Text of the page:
I was often in awe of the nurses, doctors and ancillary staff of the Service, in their unstinting willingness to be alongside these patients, and I learned a great deal about such care, which is frequently of help to me in my daily ministry.

On the night we call Maundy Thursday, when Jesus was arrested and taken off for his “kangaroo court” trials, all of his close disciples ran away and left him. John apparently attends some of the trial and Peter sits outside taking every opportunity to deny Jesus that comes his way.

When people come down with terminal illnesses, there are often friends and family members who “run away”, unable and/or unwilling to be around in such a situation. Precious indeed are those who willingly stay around to listen, to talk, to encourage, to feed and give fluids, and to help with necessary personal hygiene matters.

This “ministry of cross-standing” encompasses much that it means to be a true follower of Jesus.

Precious indeed were the women and John standing by the cross. Crucifixion was one of the most evil forms of execution known to humanity, both intensely painful and intensely humiliating. To run from the sight of it would be perfectly understandable; but the presence of Jesus’ mother and aunt and Mary Magdalene and John “the beloved disciple” would have been so important to Jesus as he gradually expired on the cross – not to mention extremely costly and even risky for them.

But there is even more to this “ministry of cross-standing”: Jesus in this situation represents all who are persecuted and penalised unjustly and unjustifiably.

In Matthew’s Gospel, Jesus tells of the King who rewards those who fed him, gave him drink, clothed him, cared for him as a stranger, and visited him in sickness and in prison. The Jesus we see on the cross is a victim of all the unfairness and injustice and alienation the world could throw at him.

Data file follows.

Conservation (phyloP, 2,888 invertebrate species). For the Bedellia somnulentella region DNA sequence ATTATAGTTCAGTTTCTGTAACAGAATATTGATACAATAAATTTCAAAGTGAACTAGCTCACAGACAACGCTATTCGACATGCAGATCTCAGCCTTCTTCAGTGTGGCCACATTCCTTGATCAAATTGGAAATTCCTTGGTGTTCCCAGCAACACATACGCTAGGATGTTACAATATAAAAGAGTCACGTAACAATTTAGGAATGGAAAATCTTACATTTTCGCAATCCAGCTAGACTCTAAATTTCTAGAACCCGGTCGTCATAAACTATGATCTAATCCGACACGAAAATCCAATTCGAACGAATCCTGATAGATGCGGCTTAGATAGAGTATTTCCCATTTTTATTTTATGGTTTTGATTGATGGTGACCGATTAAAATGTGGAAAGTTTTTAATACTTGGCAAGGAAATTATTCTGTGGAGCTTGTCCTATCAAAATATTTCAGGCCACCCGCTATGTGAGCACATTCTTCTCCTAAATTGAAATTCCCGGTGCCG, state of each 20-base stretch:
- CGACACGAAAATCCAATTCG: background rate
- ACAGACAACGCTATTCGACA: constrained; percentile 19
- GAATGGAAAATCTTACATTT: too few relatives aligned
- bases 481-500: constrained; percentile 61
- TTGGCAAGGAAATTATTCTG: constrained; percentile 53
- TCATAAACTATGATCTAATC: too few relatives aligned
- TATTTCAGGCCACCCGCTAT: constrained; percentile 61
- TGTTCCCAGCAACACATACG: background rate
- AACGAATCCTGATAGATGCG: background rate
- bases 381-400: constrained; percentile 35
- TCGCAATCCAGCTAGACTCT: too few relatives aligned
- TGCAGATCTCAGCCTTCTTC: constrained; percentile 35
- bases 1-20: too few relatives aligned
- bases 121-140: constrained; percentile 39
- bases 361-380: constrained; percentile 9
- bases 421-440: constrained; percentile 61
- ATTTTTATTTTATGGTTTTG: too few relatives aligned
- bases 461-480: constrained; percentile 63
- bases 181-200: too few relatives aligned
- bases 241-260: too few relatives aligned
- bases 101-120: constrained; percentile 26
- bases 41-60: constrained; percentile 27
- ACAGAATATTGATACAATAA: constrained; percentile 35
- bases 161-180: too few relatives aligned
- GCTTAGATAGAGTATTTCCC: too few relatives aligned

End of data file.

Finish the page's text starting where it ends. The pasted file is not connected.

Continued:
Every disciple of Jesus is called by the ministry of cross-standing to stand in solidarity with those who are victims of society, of governments and political powers, of wars and corruption and domestic violence and sexual abuse – while never forgetting to support and care for the victims of natural disasters.

Last Sunday, many Christians marched in Perth and across Australia’s cities and larger towns in support of the many refugees who are imprisoned in our “detention centres” on- and off-shore, especially the 107 children still held in these hell-holes. And this evening there is to be a silent vigil outside Royal Perth Hospital in support of an Iranian man who is on a hunger-strike and near death because our government wants to send him back into an impossible situation in his homeland.

Christians who understand our ministry of cross-standing will always stand with victims, actively supporting them, and actively working for the alleviation or removal of their burdens.

The Good Friday story is first and foremost about the death of Jesus on the cross for the salvation of humanity. This is about the removal of sin and all that hinders and damages the relationship between humanity and its Creator. And thanks be to God for the amazing love and grace which makes this possible!

Despite its awful story of injustice and cruelty and abuse of power, we rejoice to call this day “Good Friday”, because of all God in Christ achieves through the cross.

And as we come to the foot of the cross in worship, adoration, sorrow and reflection this morning, we can commit ourselves to the ministry of cross-standing, caring for and serving and advocating for all who suffer and all who are dying – both in the natural order of things and through all forms of injustice.

The Lord be with you.

[1] John 19:25-27

Maundy Thursday Sermon 2015 – “The Ministry of Foot-washing”

In the name of God, Father, Son and Holy Spirit.   Amen.